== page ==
Wielding Power and Doxing Data

How Personal Information Regulates and Controls our Online Selves

Authored by: Les Hutchinson

The Routledge Handbook of Digital Writing and Rhetoric

Print publication date:  April  2018
Online publication date:  April  2018

Print ISBN: 9781138671362
eBook ISBN: 9781315518497
Adobe ISBN:

10.4324/9781315518497-29

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Abstract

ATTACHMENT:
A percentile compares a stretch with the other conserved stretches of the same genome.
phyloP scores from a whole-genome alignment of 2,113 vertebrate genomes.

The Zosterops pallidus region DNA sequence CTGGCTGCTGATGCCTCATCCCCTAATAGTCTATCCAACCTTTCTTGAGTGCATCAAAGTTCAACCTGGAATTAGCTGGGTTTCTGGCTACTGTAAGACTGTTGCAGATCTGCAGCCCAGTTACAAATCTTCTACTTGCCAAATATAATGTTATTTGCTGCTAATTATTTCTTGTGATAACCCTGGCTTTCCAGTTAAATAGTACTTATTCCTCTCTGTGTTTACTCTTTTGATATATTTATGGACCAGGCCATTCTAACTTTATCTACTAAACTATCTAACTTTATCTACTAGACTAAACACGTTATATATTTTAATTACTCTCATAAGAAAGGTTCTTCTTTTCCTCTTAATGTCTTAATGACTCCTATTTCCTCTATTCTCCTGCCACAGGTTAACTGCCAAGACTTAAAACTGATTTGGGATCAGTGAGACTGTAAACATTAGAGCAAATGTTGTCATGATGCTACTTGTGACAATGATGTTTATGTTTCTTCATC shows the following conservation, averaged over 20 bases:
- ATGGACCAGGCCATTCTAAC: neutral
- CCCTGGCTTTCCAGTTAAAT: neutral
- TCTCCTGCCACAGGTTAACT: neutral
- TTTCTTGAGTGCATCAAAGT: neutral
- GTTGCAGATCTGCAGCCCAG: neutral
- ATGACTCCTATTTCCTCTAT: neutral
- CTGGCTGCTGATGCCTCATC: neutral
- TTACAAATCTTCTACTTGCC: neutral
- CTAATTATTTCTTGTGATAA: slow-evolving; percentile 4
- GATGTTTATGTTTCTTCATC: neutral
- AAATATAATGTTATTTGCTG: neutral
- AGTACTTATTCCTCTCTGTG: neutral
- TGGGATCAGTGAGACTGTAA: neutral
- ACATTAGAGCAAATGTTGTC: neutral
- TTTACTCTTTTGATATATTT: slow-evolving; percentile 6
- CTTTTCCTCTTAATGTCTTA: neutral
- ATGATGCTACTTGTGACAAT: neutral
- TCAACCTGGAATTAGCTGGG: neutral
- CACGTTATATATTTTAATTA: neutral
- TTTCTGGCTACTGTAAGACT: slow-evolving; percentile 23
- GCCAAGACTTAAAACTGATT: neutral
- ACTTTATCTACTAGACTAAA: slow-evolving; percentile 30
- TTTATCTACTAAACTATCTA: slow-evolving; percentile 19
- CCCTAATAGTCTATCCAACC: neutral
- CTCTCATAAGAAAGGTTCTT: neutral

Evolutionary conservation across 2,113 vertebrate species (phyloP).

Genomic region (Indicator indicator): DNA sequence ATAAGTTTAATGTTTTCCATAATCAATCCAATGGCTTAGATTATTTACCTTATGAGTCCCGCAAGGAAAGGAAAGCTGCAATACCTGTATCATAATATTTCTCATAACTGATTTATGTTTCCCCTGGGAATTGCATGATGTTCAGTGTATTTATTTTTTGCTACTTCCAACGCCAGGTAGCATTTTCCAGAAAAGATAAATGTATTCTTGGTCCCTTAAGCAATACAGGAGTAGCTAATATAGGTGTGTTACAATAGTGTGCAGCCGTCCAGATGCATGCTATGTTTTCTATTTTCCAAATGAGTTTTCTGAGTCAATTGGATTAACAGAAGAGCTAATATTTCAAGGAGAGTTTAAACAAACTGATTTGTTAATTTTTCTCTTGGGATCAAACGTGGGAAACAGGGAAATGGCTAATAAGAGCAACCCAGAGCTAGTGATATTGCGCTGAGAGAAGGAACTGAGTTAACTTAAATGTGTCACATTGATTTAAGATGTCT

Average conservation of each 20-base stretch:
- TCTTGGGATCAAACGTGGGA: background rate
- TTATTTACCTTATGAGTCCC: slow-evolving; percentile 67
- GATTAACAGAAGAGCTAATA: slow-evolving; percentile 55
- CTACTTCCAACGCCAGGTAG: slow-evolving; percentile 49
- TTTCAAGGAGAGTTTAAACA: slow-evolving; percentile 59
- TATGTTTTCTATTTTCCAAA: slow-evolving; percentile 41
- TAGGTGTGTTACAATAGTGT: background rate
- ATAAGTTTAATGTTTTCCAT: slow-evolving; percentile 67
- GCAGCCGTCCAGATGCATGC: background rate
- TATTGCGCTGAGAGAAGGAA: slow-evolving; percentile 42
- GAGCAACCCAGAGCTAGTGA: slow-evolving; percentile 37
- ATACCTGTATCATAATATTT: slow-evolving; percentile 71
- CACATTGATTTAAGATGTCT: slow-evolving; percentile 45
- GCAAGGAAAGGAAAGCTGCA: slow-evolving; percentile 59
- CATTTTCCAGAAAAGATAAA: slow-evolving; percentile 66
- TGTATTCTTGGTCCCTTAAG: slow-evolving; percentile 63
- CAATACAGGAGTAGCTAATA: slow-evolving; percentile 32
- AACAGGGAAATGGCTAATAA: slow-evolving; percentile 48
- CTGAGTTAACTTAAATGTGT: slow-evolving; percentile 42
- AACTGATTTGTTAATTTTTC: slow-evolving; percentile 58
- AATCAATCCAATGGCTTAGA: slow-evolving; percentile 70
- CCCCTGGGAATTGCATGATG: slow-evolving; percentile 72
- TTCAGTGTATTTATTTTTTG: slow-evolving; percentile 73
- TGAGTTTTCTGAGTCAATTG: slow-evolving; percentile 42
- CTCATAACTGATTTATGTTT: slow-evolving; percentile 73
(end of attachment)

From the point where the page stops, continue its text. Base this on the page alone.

In the summer of 2012, I was doxed by a hacker within the Anonymous collective while conducting research in Twitter for my MA thesis. This hacker located my name, address, and my child’s name and school. They threatened to release this information publicly to others with the possibility of kidnapping my son from school unless another hacker, one of my research participants, came out of hiding and exposed their current Twitter identity. I communicated this harasser’s actions with my research participant who simply remarked, “I’ll take care of it,” and from then on, I heard nothing about my dox again. Despite then being removed from the threat, the act of being doxed by a stranger for motives unbeknownst to me forever altered how I approach digital scholarship. I felt—and still feel—irrevocably violated and have sought to better protect my online research identities.

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